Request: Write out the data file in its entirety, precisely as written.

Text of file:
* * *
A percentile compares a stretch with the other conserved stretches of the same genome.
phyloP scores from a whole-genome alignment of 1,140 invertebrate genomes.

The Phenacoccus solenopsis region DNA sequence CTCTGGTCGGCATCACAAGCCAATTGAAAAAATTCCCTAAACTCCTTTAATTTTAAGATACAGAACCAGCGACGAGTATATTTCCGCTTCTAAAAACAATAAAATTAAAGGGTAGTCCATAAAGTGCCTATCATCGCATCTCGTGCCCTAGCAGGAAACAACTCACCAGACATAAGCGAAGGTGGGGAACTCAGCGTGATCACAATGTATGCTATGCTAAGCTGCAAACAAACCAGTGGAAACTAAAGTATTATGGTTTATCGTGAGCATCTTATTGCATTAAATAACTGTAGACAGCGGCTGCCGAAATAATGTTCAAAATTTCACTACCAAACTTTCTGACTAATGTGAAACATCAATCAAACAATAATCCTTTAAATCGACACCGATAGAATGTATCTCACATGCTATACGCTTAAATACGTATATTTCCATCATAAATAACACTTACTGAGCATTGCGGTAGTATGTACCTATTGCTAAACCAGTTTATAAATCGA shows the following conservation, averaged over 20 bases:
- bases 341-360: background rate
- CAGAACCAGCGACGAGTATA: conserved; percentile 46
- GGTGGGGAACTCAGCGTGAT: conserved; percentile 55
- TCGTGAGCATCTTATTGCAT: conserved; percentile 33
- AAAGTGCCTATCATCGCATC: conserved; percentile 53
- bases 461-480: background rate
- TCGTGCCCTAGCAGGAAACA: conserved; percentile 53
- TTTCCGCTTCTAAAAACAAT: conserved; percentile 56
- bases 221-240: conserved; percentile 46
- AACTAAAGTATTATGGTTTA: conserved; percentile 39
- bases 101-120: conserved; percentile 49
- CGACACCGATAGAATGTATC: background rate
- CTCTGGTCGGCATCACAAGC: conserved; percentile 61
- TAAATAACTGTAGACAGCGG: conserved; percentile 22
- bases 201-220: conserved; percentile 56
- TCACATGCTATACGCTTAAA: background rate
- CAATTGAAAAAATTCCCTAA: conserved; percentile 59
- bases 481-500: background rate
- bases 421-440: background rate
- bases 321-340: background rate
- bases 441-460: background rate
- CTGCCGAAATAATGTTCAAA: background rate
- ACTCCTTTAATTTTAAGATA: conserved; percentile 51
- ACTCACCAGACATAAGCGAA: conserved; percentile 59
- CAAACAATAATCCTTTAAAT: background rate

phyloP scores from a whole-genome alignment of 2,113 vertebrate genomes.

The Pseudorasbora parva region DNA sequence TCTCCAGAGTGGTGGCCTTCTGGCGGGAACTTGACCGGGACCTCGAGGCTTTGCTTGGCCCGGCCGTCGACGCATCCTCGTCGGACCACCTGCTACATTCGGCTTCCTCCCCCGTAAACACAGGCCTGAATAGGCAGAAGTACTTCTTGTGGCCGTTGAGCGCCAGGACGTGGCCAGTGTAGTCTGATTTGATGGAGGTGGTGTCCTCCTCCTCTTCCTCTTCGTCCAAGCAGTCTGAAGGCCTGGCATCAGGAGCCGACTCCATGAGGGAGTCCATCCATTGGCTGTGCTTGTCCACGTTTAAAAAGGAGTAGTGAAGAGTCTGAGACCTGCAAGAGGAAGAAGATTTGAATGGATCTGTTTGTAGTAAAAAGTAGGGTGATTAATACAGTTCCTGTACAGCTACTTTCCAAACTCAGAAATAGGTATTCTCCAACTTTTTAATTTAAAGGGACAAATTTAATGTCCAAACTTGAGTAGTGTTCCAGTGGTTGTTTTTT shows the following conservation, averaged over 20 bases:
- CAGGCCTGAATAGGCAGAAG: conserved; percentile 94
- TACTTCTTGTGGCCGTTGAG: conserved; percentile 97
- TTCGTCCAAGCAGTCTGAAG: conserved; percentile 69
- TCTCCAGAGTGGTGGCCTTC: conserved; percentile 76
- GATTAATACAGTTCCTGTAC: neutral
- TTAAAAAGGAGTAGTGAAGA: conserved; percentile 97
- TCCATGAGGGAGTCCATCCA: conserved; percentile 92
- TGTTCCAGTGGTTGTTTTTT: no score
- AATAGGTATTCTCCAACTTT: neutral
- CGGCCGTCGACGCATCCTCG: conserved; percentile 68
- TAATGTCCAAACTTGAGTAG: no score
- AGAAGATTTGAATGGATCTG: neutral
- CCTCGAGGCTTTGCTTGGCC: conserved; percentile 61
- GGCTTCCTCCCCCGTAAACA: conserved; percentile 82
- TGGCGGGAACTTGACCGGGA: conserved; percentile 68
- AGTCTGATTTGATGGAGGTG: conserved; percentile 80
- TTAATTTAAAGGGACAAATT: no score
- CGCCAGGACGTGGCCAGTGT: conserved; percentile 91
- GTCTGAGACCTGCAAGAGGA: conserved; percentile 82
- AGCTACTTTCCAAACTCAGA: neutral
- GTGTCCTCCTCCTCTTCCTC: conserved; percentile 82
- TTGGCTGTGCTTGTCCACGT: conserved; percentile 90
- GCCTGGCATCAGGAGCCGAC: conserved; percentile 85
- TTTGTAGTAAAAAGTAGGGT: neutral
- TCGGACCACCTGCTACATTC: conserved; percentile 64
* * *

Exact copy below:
A percentile compares a stretch with the other conserved stretches of the same genome.
phyloP scores from a whole-genome alignment of 1,140 invertebrate genomes.

The Phenacoccus solenopsis region DNA sequence CTCTGGTCGGCATCACAAGCCAATTGAAAAAATTCCCTAAACTCCTTTAATTTTAAGATACAGAACCAGCGACGAGTATATTTCCGCTTCTAAAAACAATAAAATTAAAGGGTAGTCCATAAAGTGCCTATCATCGCATCTCGTGCCCTAGCAGGAAACAACTCACCAGACATAAGCGAAGGTGGGGAACTCAGCGTGATCACAATGTATGCTATGCTAAGCTGCAAACAAACCAGTGGAAACTAAAGTATTATGGTTTATCGTGAGCATCTTATTGCATTAAATAACTGTAGACAGCGGCTGCCGAAATAATGTTCAAAATTTCACTACCAAACTTTCTGACTAATGTGAAACATCAATCAAACAATAATCCTTTAAATCGACACCGATAGAATGTATCTCACATGCTATACGCTTAAATACGTATATTTCCATCATAAATAACACTTACTGAGCATTGCGGTAGTATGTACCTATTGCTAAACCAGTTTATAAATCGA shows the following conservation, averaged over 20 bases:
- bases 341-360: background rate
- CAGAACCAGCGACGAGTATA: conserved; percentile 46
- GGTGGGGAACTCAGCGTGAT: conserved; percentile 55
- TCGTGAGCATCTTATTGCAT: conserved; percentile 33
- AAAGTGCCTATCATCGCATC: conserved; percentile 53
- bases 461-480: background rate
- TCGTGCCCTAGCAGGAAACA: conserved; percentile 53
- TTTCCGCTTCTAAAAACAAT: conserved; percentile 56
- bases 221-240: conserved; percentile 46
- AACTAAAGTATTATGGTTTA: conserved; percentile 39
- bases 101-120: conserved; percentile 49
- CGACACCGATAGAATGTATC: background rate
- CTCTGGTCGGCATCACAAGC: conserved; percentile 61
- TAAATAACTGTAGACAGCGG: conserved; percentile 22
- bases 201-220: conserved; percentile 56
- TCACATGCTATACGCTTAAA: background rate
- CAATTGAAAAAATTCCCTAA: conserved; percentile 59
- bases 481-500: background rate
- bases 421-440: background rate
- bases 321-340: background rate
- bases 441-460: background rate
- CTGCCGAAATAATGTTCAAA: background rate
- ACTCCTTTAATTTTAAGATA: conserved; percentile 51
- ACTCACCAGACATAAGCGAA: conserved; percentile 59
- CAAACAATAATCCTTTAAAT: background rate

phyloP scores from a whole-genome alignment of 2,113 vertebrate genomes.

The Pseudorasbora parva region DNA sequence TCTCCAGAGTGGTGGCCTTCTGGCGGGAACTTGACCGGGACCTCGAGGCTTTGCTTGGCCCGGCCGTCGACGCATCCTCGTCGGACCACCTGCTACATTCGGCTTCCTCCCCCGTAAACACAGGCCTGAATAGGCAGAAGTACTTCTTGTGGCCGTTGAGCGCCAGGACGTGGCCAGTGTAGTCTGATTTGATGGAGGTGGTGTCCTCCTCCTCTTCCTCTTCGTCCAAGCAGTCTGAAGGCCTGGCATCAGGAGCCGACTCCATGAGGGAGTCCATCCATTGGCTGTGCTTGTCCACGTTTAAAAAGGAGTAGTGAAGAGTCTGAGACCTGCAAGAGGAAGAAGATTTGAATGGATCTGTTTGTAGTAAAAAGTAGGGTGATTAATACAGTTCCTGTACAGCTACTTTCCAAACTCAGAAATAGGTATTCTCCAACTTTTTAATTTAAAGGGACAAATTTAATGTCCAAACTTGAGTAGTGTTCCAGTGGTTGTTTTTT shows the following conservation, averaged over 20 bases:
- CAGGCCTGAATAGGCAGAAG: conserved; percentile 94
- TACTTCTTGTGGCCGTTGAG: conserved; percentile 97
- TTCGTCCAAGCAGTCTGAAG: conserved; percentile 69
- TCTCCAGAGTGGTGGCCTTC: conserved; percentile 76
- GATTAATACAGTTCCTGTAC: neutral
- TTAAAAAGGAGTAGTGAAGA: conserved; percentile 97
- TCCATGAGGGAGTCCATCCA: conserved; percentile 92
- TGTTCCAGTGGTTGTTTTTT: no score
- AATAGGTATTCTCCAACTTT: neutral
- CGGCCGTCGACGCATCCTCG: conserved; percentile 68
- TAATGTCCAAACTTGAGTAG: no score
- AGAAGATTTGAATGGATCTG: neutral
- CCTCGAGGCTTTGCTTGGCC: conserved; percentile 61
- GGCTTCCTCCCCCGTAAACA: conserved; percentile 82
- TGGCGGGAACTTGACCGGGA: conserved; percentile 68
- AGTCTGATTTGATGGAGGTG: conserved; percentile 80
- TTAATTTAAAGGGACAAATT: no score
- CGCCAGGACGTGGCCAGTGT: conserved; percentile 91
- GTCTGAGACCTGCAAGAGGA: conserved; percentile 82
- AGCTACTTTCCAAACTCAGA: neutral
- GTGTCCTCCTCCTCTTCCTC: conserved; percentile 82
- TTGGCTGTGCTTGTCCACGT: conserved; percentile 90
- GCCTGGCATCAGGAGCCGAC: conserved; percentile 85
- TTTGTAGTAAAAAGTAGGGT: neutral
- TCGGACCACCTGCTACATTC: conserved; percentile 64